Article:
WASHINGTON, July 15, 2015 - Despite record market prices that entice North American bison ranchers to sell every animal that’s ready for slaughter, they, like cattle operations, are slowing their selloff and retaining more heifers and cows than in several recent years in new efforts to restore shrunken herds.

While cattle prices, too, remain very high, young bison bull carcasses averaged a record $423 a hundredweight in June – nearly twice choice beef carcass prices. But bison ranchers have already enjoyed strong profits for several years, and they don’t have enough slaughter animals to meet demand. The 60,000 bison slaughtered in commercial plants in 2014 was down 14 percent from 2013, and the June tally was a third less than for June 2014.

“The market is very, very tight,” says Dave Carter, chief executive of the National Bison Association (NBA). He explains that the bison market was dismal a decade ago, and “we were in a tough spot.” The U.S.-Canadian inventory shrank from 400,000 about a decade ago to less than 300,000 as the ranks of U.S. bison operators plunged from 5,000 in USDA’s 2002 census to just 2,564 in 2012, while those of their Canadian peers fell from nearly 1,000 to under 600.

And though bison prices recovered well after 2007, the strong prices prompted continued sell-offs: Wisconsin’s 2002 herd of 8,300 was just 4,246 in 2012, for example, USDA found. Soon after the long and deep drought in the much of the Plains and West from mid-2011 through 2013 left about 80 percent of U.S. bison production areas very short of pasture and hay. So most operators delayed expansion, or were forced to shrink their herds.

“As a result, we are now slaughtering the drought-year calves of 2012 and 2013,” which is a small inventory, and the bison slaughter plants and meat markets can’t nearly keep up with demand. In an NBA meat marketers survey in May, “50 percent reported they are having to short their customers on bison meat, and 93 percent of them said they’re short on trim [for making burger],” Carter said.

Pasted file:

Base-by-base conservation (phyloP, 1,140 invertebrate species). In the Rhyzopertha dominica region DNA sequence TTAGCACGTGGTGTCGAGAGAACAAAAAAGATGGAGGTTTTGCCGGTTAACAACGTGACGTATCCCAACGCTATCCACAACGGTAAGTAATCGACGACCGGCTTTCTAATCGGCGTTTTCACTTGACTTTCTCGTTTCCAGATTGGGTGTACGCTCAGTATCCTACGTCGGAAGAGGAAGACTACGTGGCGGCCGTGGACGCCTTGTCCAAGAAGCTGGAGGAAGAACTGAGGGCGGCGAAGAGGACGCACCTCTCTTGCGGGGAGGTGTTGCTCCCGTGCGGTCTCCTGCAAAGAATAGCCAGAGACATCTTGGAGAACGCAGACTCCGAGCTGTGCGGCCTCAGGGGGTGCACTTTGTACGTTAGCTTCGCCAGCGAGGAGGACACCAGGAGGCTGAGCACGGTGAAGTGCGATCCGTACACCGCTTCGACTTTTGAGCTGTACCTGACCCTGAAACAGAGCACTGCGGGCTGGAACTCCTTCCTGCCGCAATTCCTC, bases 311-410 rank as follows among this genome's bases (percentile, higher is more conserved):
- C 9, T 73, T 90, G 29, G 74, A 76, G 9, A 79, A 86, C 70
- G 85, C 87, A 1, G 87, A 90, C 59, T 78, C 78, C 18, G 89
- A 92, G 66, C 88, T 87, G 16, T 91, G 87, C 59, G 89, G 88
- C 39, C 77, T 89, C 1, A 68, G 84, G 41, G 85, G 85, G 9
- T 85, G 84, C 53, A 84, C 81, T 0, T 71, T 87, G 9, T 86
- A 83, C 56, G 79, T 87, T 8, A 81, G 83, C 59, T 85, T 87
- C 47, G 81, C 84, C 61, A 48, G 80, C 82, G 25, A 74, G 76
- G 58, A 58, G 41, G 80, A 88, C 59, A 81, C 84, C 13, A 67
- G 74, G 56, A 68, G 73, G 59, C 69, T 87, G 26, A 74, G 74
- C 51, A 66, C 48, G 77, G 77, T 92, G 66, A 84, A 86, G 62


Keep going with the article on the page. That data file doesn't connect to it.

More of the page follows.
That short supply is despite the lofty prices consumers shell out for bison meat. Bison burger is typically $9-$10 a pound at retail, compared with an average of $6.20 for extra lean ground beef, for example, and retail prices for bison ribeye and tenderloin steaks are marked up substantially from the $11-$20 a pound wholesale prices.

Demand for bison stems from its nutritional features, including fat content just a fourth to a third that in pork, skinless chicken or lean beef. Also, Carter says that a lot of meat buyers prefer the way bison are raised: on a grass and forage diet (very little grain), and no drugs or growth hormones. Though bison and cattle are similar animals, their markets are separate: “We are not in the business to compete with the cattle market,” Carter says.

Meanwhile, slaughter reports showing the proportion of heifers versus bulls is falling is a signal that bison ranchers are taking advantage of this year’s vastly improved forage production and pasture conditions and trying to again expand herds. “When the 2017 Census [of Agriculture] comes out, I expect we’ll see a pretty good turnaround in the herd numbers,” Carter says.

In Regina, Saskatchewan, Canadian Bison Association President Mark Silzer sees a similar move by Canada’s 600 bison ranchers to retain more heifers. That is despite a drought that’s parching pastures and hay crops in much of the province as well as in Alberta and part of Manitoba, the country’s main bison grazing regions. The soaring market prices – capped by a cheap Canadian dollar that adds about 20 percent to Canadian export receipts – are a big enticement, especially because Canada supplies about 35 percent of the bison going to U.S. slaughter plants.

Canadian ranchers are also anticipating a boost in meat export sales via the Comprehensive Economic and Trade Agreement between Canada and the European Union. A phase-out of the 22 percent tariff on bison meat to the EU is to begin in 2016.

Despite the occasional tallies by USDA and the Canadian government of bison on farms, rancher groups view the estimates of herds in parks and many other public and tribal lands as potentially off the mark. Best guesses are for perhaps 340,000 head on the continent, including up to 150,000 in Canada. But note that the USDA Animal and Plant Health Inspection Service will report late this summer on a special survey of U.S. bison health, vaccines, locations, herd size and more -- perhaps improving on the U.S. count.  By comparison, the U.S. cattle inventory at the start the year totaled almost 90 million head.


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